Every child is an artist...The problem is staying a child when you grow up!" Pablo Picasso

As schoolroom classes open across America, Picasso's quote encapsulates one of American education's main problems: the instruction of 21st century learners without the destruction of their innate creativity. Master potter and Professor Emeritus Marvin Bartel of Goshen University often recites the story of a highly creative kindergarten student who came to school the first day and drew the birds he had seen on the playground at lunch. This student's birds were rocket-like in form with aerodynamic spreading wings and flame-like tails aimed on an upward trajectory toward the summer-hazed sky. The teacher made no comment; no notice was taken of these exceptional drawings. However, when asked to draw a bird after two weeks of counting worksheets with stereotypical drawings of birds as two simple curves connected without a body, THAT is what the student drew!  How quickly and silently we often indoctrinate our young learners into to the world of concrete terminologies, one-answer or one-way thinking, leaving behind their own creative world of personal vision and intuitive learning.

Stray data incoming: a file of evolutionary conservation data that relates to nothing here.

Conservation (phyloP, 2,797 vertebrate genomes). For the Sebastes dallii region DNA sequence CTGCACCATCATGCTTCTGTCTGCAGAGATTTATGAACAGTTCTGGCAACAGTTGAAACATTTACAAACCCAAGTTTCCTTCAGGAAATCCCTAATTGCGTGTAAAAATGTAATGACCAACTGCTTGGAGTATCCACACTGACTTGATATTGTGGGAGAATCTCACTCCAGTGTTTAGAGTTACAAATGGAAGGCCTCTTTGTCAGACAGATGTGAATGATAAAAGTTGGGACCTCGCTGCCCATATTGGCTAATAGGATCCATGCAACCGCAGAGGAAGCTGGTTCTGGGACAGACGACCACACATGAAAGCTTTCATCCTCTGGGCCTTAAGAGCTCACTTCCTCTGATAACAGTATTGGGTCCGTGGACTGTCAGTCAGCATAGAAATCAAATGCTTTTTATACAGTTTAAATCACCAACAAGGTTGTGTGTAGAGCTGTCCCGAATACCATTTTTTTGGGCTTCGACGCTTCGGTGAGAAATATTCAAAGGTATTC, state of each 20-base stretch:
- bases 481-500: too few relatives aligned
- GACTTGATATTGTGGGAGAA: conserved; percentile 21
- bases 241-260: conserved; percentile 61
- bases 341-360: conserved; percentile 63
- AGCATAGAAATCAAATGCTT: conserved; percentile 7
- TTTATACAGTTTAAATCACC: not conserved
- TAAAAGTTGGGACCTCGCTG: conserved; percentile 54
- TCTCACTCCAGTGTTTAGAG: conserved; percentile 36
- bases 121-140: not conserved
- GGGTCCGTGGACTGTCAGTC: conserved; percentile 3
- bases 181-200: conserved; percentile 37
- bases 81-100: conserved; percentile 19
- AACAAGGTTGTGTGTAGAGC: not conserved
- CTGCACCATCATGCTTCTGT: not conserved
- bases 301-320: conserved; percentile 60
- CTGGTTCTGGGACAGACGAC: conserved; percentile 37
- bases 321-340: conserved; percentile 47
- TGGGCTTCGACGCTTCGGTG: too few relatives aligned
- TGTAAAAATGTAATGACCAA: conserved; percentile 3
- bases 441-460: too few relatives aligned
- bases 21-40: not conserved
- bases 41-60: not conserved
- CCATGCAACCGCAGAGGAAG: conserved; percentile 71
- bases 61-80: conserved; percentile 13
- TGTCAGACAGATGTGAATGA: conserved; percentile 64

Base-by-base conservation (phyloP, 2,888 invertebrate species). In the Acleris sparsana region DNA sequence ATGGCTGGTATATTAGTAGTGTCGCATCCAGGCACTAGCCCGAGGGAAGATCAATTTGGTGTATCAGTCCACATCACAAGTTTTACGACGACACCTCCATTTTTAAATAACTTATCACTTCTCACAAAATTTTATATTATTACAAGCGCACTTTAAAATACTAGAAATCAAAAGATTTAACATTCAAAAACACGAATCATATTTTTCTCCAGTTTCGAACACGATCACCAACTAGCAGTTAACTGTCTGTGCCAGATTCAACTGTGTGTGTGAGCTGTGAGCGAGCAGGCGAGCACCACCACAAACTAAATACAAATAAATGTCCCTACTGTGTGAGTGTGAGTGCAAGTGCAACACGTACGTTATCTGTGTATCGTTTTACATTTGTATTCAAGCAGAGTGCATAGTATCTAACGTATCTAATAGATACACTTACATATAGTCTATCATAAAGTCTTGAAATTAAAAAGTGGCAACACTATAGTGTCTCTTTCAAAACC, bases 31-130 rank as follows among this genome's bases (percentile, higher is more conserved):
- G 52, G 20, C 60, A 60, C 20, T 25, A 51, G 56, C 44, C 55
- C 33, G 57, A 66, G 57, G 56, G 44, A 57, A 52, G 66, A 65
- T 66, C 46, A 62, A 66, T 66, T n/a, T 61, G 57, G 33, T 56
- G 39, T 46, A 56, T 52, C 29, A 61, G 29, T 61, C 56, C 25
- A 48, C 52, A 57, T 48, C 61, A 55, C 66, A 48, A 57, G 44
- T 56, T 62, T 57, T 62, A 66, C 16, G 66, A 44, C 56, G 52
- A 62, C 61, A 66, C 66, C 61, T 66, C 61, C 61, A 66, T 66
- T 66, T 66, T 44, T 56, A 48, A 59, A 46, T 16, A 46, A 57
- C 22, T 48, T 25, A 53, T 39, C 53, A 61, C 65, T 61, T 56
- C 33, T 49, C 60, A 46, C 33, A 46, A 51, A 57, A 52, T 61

From a recent six-part series on "Creativity in the Classroom" I quote a simple list of ways to nourish creativity without stifling it. To educate students of any age, CREATIVITY MUST BE:  

  • Defined 
  • Permitted
  • Developed
  • Discussed
  • Displayed 
  • Rewarded and above all...
  • Expected and
  • Respected

In past blogs, I have written about ways to define creativity, to permit it, and to actually list its rights and responsibilities.  Now the next most important step is to develop it by noting great examples of it, discussing and displaying it.  How much time would it take for the teacher of that kindergartener to post those first bird drawings on a blank board entitled "Keep an Eye Out for Creativity", or to hand that student a small premade certificate for creative expression, and then simply note the achievement to the class? Or to ask for class input, discussion, or other ways to represent flying birds? One example of rewarding it, saying it is expected, and showing respect for creativity are sure-fire ways to nurture it.

If you have ideas on how to reward and display creative works taking up little time or space, please forward them here.  We all will benefit the creative cause and keep it alive in our learners.